named "test-ns-hook" that runs your tests in the correct order:

(defn test-ns-hook []

Note: test-ns-hook prevents execution of fixtures (see below).


You can bind the variable "*load-tests*" to false when loading or
compiling code in production.  This will prevent any tests from
being created by "with-test" or "deftest".


Fixtures allow you to run code before and after tests, to set up
the context in which tests should be run.

A fixture is just a function that calls another function passed as
an argument.  It looks like this:

(defn my-fixture [f]
   Perform setup, establish bindings, whatever.
  (f)  Then call the function we were passed.
   Tear-down / clean-up code here.

Fixtures are attached to namespaces in one of two ways.  "each"
fixtures are run repeatedly, once for each test function created
with "deftest" or "with-test".  "each" fixtures are useful for
establishing a consistent before/after state for each test, like
clearing out database tables.

"each" fixtures can be attached to the current namespace like this:
(use-fixtures :each fixture1 fixture2 ...)
The fixture1, fixture2 are just functions like the example above.
They can also be anonymous functions, like this:
(use-fixtures :each (fn [f] setup... (f) cleanup...))

The other kind of fixture, a "once" fixture, is only run once,
around ALL the tests in the namespace.  "once" fixtures are useful
for tasks that only need to be performed once, like establishing
database connections, or for time-consuming tasks.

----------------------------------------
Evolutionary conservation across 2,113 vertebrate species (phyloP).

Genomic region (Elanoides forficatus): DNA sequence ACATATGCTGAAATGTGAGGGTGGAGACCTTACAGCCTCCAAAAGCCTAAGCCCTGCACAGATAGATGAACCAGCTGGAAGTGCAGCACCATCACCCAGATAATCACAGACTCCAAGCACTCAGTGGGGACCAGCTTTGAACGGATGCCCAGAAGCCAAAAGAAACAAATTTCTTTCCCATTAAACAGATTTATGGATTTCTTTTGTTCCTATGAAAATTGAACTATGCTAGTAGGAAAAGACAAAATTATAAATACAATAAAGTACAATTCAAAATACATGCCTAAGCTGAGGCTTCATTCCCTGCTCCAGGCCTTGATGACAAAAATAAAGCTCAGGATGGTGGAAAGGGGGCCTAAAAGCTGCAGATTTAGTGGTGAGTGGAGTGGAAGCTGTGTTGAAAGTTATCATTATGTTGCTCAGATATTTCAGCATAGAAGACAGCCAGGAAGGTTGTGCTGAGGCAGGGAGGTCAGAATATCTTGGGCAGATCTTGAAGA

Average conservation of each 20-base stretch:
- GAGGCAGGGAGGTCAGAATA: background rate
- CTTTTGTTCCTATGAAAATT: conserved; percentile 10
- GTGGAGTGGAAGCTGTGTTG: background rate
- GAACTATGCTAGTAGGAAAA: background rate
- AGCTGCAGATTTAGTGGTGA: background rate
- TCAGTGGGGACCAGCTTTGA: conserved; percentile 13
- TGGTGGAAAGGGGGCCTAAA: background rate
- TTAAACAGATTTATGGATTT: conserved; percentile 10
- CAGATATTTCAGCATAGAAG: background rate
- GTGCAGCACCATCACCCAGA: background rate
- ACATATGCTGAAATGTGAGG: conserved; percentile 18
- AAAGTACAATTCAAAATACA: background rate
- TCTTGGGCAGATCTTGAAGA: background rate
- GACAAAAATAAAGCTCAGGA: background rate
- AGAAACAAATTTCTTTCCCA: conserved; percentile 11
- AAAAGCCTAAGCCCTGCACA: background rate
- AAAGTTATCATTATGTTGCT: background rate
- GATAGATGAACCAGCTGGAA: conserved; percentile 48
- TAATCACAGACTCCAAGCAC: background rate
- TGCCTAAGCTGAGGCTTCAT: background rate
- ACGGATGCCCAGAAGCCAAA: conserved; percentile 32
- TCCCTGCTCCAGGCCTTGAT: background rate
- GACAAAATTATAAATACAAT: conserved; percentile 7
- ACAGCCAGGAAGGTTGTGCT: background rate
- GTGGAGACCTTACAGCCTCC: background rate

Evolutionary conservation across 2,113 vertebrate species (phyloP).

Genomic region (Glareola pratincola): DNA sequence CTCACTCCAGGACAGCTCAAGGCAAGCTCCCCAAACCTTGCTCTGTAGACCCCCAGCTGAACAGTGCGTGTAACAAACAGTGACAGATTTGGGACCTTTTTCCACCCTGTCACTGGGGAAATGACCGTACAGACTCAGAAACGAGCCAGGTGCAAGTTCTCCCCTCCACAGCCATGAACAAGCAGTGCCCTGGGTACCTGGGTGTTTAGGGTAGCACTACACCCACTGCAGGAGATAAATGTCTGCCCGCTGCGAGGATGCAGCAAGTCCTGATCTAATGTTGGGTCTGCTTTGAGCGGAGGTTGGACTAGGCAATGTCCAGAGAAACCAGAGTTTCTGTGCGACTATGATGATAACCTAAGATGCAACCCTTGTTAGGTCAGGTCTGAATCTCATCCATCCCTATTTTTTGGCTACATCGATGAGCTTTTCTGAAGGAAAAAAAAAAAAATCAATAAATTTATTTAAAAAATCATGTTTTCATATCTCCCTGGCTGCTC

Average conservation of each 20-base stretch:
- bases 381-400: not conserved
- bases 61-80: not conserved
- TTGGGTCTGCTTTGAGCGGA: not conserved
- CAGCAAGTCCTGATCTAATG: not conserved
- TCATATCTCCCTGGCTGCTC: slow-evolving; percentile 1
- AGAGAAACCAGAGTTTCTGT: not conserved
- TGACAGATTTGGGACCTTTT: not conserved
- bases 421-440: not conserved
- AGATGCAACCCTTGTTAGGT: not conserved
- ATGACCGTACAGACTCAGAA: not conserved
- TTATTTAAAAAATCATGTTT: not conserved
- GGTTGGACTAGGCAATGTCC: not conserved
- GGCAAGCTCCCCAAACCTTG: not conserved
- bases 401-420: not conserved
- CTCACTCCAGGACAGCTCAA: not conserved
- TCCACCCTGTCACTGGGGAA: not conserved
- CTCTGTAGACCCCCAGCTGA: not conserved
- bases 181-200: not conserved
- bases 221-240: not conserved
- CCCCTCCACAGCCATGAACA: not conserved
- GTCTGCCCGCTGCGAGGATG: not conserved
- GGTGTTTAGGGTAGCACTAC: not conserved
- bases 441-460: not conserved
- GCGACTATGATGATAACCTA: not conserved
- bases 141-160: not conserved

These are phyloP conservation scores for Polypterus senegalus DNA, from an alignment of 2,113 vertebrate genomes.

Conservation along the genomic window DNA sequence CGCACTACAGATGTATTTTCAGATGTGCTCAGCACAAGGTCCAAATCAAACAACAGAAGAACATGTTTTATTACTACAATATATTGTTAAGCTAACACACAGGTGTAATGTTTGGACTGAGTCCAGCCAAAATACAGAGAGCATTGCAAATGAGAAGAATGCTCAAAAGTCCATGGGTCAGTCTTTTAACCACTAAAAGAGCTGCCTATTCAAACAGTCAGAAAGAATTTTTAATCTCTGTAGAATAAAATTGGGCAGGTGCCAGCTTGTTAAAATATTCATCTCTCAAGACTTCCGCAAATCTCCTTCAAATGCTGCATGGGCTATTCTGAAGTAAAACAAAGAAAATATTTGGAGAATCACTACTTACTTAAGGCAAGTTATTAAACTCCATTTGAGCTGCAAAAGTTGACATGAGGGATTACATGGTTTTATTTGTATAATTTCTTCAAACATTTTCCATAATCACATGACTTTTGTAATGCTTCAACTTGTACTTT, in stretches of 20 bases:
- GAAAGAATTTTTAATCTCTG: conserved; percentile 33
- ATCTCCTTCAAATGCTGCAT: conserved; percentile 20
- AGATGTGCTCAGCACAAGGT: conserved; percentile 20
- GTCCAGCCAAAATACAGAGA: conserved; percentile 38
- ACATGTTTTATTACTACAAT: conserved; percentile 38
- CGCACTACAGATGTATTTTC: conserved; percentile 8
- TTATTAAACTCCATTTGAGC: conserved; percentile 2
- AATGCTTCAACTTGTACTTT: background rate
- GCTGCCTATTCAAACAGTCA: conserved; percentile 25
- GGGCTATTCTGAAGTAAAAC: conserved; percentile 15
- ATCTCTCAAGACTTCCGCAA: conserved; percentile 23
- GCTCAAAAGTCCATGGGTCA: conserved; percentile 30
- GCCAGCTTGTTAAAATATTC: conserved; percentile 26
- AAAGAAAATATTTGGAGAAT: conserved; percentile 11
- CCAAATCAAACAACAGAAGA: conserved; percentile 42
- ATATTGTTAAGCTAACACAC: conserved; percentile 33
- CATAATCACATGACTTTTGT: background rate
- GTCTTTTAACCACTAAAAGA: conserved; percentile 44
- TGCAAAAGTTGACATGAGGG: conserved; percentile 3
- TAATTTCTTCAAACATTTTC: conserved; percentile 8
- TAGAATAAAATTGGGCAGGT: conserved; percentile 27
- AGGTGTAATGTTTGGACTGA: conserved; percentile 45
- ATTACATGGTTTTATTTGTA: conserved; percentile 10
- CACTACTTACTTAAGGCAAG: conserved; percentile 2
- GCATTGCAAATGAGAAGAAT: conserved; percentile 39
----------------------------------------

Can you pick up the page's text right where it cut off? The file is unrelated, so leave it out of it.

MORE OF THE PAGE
Attach "once" fixtures to the current namespace like this:
(use-fixtures :once fixture1 fixture2 ...)

Note: Fixtures and test-ns-hook are mutually incompatible.  If you
are using test-ns-hook, fixture functions will *never* be run.


All the test reporting functions write to the var *test-out*.  By
default, this is the same as *out*, but you can rebind it to any
PrintWriter.  For example, it could be a file opened with


You can extend the behavior of the "is" macro by defining new
methods for the "assert-expr" multimethod.  These methods are
called during expansion of the "is" macro, so they should return
quoted forms to be evaluated.

You can plug in your own test-reporting framework by rebinding
the "report" function: (report event)

The 'event' argument is a map.  It will always have a :type key,
whose value will be a keyword signaling the type of event being
reported.  Standard events with :type value of :pass, :fail, and
:error are called when an assertion passes, fails, and throws an
exception, respectively.  In that case, the event will also have
the following keys:

  :expected   The form that was expected to be true